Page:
Mary Frost in The Eagle, stated concerning Friday’s meeting that “the Adams administration appears to be quietly pushing to rebuild the same six lane superhighway that was built 70 years ago in communities along the Brooklyn waterfront.” She added that “[t]o accomplish this, City Hall is pitting southern Brooklyn against northern Brooklyn.” The Eagle received a reply from a City Hall spokesperson, which Ms. Frost added to her story. It concluded: “We’re committed to prioritizing our bold climate goals, and to building as narrow a roadway was possible, within federal safety guidelines.” Ms. Frost also quoted DOT Chief Strategy Officer Julie Bero, who assured her “that politics would not influence DOT’s decision regarding the number of traffic lanes.”

Photo: C. Scales for BHB

Share this Story:

, , , , , , ,

  • Angela De Marco

    Anyone who believes that politics will not influence a decision is delusional.

  • Jorale-man

    I think Jo Anne Simon is correct when she says “studies have consistently shown that increasing roadway capacity does not reduce congestion, but rather incentivizes roadway use and produces higher traffic volumes.”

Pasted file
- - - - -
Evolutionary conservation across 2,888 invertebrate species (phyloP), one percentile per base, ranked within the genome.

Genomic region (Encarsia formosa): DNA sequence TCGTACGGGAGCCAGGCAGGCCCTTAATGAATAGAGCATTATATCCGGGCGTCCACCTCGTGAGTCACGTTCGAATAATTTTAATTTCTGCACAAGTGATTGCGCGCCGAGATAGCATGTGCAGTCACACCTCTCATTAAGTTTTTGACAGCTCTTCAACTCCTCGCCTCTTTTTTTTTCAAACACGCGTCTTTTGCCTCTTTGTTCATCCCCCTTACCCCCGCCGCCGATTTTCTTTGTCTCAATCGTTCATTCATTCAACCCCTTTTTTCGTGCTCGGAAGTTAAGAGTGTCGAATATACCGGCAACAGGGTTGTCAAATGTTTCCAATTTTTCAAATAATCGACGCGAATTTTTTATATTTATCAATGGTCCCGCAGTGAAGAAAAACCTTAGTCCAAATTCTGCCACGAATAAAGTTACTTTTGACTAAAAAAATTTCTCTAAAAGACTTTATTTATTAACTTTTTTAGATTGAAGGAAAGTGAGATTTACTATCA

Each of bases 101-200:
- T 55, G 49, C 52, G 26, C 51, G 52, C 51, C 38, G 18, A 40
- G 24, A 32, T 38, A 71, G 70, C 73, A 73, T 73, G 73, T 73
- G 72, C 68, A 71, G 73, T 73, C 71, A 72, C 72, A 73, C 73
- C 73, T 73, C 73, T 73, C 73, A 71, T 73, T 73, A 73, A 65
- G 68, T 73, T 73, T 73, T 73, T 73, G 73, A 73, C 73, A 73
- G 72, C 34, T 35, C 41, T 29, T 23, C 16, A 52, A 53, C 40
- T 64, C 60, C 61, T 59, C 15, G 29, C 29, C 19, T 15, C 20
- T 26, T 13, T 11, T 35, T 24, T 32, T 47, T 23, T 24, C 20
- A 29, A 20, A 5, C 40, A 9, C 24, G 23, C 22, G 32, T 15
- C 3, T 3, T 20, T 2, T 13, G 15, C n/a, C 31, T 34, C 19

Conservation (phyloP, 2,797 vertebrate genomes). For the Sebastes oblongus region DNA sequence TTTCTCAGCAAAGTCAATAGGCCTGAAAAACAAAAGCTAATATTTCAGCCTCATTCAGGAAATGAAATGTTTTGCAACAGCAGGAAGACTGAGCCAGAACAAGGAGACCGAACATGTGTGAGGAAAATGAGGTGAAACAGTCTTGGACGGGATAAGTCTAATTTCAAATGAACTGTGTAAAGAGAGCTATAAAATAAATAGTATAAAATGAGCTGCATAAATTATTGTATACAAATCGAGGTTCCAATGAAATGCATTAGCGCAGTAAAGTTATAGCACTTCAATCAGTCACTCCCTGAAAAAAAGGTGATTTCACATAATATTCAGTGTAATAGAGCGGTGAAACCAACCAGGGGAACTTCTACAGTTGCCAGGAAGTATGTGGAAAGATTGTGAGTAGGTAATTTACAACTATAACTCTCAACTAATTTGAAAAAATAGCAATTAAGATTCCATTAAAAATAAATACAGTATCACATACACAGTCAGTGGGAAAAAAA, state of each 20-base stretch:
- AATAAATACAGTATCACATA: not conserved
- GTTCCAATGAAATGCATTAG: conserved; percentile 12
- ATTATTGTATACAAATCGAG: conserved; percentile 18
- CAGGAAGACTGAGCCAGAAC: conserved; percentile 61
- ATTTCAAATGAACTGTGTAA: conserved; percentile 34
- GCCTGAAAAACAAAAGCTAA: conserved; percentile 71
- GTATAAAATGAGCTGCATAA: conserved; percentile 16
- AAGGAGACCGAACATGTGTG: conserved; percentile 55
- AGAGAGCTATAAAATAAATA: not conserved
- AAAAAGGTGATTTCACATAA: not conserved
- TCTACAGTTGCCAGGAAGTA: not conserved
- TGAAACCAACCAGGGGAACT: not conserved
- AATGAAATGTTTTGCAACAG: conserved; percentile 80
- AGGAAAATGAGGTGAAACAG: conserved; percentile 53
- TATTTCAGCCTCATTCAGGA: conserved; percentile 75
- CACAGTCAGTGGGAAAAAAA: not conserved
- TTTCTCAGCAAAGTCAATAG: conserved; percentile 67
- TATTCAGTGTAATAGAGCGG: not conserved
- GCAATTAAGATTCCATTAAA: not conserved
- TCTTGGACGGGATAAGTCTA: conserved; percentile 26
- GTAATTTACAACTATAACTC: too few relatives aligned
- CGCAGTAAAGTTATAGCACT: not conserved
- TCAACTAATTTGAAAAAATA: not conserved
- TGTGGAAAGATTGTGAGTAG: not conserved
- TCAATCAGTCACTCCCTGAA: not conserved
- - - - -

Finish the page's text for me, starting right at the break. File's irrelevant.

Also see: “Widening Highways Doesn’t Fix Traffic. So Why Do We Keep Doing It?”

  • Cranberry Beret

    If you think Eric Adams is going to pay attention to logic or the results of some academic studies, then I have a bridge (or two) to sell you.

  • JamesM

    Does anyone seriously think that when you reduce the lanes to two that traffic will mysteriously disappear? How many north-south axis’ are going through Brooklyn/Queens/Manhattan one can choose from? Anyone who is not taking public transportation because it takes 2.5 hours to get from home to work and it requires multiple means of transportation magically switches to public transportation? When I come from Long Island from work I have noticed the difference in traffic since the cantilever has become 2 lanes. Going on the BQE south after the kozciusko bridge can take 45 minutes to the Tillary Street exit. Guess what I do? I get off the BQE and drive through Williamsburg to the heights locally like so many others. You are just moving the problem from the BQE into the local neighborhoods.